Stranger than fiction: The Italian mafia hearts green energy

The United States might not have a strong organized-crime culture comparable to Italy’s (that I know of…?), but it most certainly does have a robustly organized rent-seeking culture which, in terms of opportunities foregone, has plenty of the same detrimental net economic effects. The Washington Post just reported on a story that all too clearly demonstrates why it’s a terrible idea for national governments to be so heavily invested in picking marketplace winners and losers, in green energy as with everything else:

In an unfolding plot that is part “The Sopranos,” part “An Inconvenient Truth,” authorities swept across Sicily last month in the latest wave of sting operations revealing years of deep infiltration into the renewable energy sector by Italy’s rapidly modernizing crime families.

The still-emerging links of the mafia to the once-booming wind and solar sector here are raising fresh questions about the use of government subsidies to fuel a shift toward cleaner energies, with critics claiming huge state incentives created excessive profits for companies and a market bubble ripe for fraud. China-based Suntech, the world’s largest solar panel maker, last month said it would need to restate more than two years of financial results because of allegedly fake capital put up to finance new plants in Italy. The discoveries here also follow so-called “eco-corruption” cases in Spain, where a number of companies stand accused of illegally tapping state aid.

Because it receives more sun and wind than any other part of Italy, Sicily became one of Europe’s most obvious hotbeds for renewable energies over the past decade. As the Italian government began offering billions of euros annually in subsidies for wind and solar development, the potential profitability of such projects also soared — a fact that did not go unnoticed by Sicily’s infamous crime families.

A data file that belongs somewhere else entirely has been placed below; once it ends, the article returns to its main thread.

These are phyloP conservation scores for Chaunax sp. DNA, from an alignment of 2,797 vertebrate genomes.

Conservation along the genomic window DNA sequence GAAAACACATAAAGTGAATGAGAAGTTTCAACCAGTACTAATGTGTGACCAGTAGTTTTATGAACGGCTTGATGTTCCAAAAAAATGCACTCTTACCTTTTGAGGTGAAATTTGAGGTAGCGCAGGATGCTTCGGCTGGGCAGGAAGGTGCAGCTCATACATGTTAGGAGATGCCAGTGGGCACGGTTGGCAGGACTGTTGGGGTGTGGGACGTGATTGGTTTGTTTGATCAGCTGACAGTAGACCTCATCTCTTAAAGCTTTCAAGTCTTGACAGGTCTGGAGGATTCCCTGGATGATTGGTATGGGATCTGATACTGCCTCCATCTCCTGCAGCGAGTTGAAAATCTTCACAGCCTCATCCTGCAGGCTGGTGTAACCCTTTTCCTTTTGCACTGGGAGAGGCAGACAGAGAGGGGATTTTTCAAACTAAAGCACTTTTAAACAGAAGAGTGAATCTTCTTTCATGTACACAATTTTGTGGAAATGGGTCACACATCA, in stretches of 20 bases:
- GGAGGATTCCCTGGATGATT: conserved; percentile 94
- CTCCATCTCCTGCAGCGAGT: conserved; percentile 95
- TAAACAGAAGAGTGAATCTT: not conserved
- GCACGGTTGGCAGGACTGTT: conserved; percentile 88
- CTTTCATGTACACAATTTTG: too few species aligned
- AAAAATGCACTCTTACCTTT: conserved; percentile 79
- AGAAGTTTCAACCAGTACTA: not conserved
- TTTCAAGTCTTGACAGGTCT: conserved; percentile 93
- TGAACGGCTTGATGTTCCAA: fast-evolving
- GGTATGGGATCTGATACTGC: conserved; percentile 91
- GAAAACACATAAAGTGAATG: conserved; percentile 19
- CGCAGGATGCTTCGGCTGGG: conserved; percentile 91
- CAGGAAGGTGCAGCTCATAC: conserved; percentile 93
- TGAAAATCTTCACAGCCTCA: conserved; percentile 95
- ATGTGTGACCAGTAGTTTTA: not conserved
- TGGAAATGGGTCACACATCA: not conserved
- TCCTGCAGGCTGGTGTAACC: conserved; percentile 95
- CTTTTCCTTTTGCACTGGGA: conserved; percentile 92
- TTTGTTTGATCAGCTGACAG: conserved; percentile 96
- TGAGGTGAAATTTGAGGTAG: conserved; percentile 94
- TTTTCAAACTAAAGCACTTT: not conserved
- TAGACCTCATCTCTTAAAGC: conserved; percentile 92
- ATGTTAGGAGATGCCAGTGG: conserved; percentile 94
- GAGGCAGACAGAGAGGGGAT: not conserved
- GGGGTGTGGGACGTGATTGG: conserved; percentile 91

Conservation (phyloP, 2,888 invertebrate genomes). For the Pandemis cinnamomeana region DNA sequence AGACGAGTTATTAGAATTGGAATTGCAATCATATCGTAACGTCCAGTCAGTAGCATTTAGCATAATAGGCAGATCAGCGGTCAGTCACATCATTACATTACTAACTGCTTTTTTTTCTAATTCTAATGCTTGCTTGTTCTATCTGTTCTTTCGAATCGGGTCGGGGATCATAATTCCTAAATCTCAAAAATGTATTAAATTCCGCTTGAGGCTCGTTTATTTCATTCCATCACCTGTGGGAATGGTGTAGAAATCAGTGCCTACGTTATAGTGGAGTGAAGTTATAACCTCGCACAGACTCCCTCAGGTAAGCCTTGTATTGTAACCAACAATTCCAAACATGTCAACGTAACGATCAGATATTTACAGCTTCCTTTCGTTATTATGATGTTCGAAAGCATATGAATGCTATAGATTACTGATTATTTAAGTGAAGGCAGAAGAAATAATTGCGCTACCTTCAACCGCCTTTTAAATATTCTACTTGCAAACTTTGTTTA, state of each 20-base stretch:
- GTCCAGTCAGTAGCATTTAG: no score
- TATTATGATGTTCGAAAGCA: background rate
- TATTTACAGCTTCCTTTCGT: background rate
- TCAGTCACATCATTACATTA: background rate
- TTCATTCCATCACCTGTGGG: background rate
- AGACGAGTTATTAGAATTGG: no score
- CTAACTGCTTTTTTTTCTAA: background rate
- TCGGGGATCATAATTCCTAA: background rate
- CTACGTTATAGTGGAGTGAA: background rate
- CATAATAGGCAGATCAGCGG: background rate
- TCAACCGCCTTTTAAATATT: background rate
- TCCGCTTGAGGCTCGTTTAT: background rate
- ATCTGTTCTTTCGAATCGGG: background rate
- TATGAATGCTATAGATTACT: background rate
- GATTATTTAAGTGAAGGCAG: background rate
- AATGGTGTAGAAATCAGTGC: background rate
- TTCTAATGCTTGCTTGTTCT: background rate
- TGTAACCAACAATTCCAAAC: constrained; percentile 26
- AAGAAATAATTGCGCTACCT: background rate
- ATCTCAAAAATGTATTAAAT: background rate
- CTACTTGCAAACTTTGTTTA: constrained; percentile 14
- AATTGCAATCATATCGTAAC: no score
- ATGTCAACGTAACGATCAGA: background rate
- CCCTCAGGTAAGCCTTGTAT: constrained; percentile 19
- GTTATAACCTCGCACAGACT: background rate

Roughly a third of the island’s 30 wind farms — along with several solar power plants — have been seized by authorities.

The trouble is, as Conn Carroll points out, this situation is hardly new or even unique. When you set up wildly generous and bureaucratized subsidy systems that incentivize people to compete for profits in the political arena rather than the free market, you are setting yourself up for all kinds of corruption, fraud, and unintended consequences. I’m with Veronique de Rugy at NRO — you can’t make this stuff up.

Obviously, the mafia’s investment in the green-energy industry is very specific to Italy. But there’s at least one thing similar in this story to our experience in the U.S. When the government subsidizes an industry, it artificially boosts its profit potential and attracts investors that may not have consider investing before the subsidy was in place, often because the projects were deemed not viable or not profitable. The subsidies also tend to keep alive industries that may otherwise not survive because they aren’t profitable on their own. Moreover, the subsidies often go to industries or specific companies that would do very well without the subsidies but happen to be well-connected with the powers-that-be.

And I’m not even picking on green energy here — I’m picking on metastasized governments that use their political goals, no matter how ostensibly noble, as an excuse to provide ample opportunities for special interests to flout the free market and court political favors. …Looking at you, Obama administration.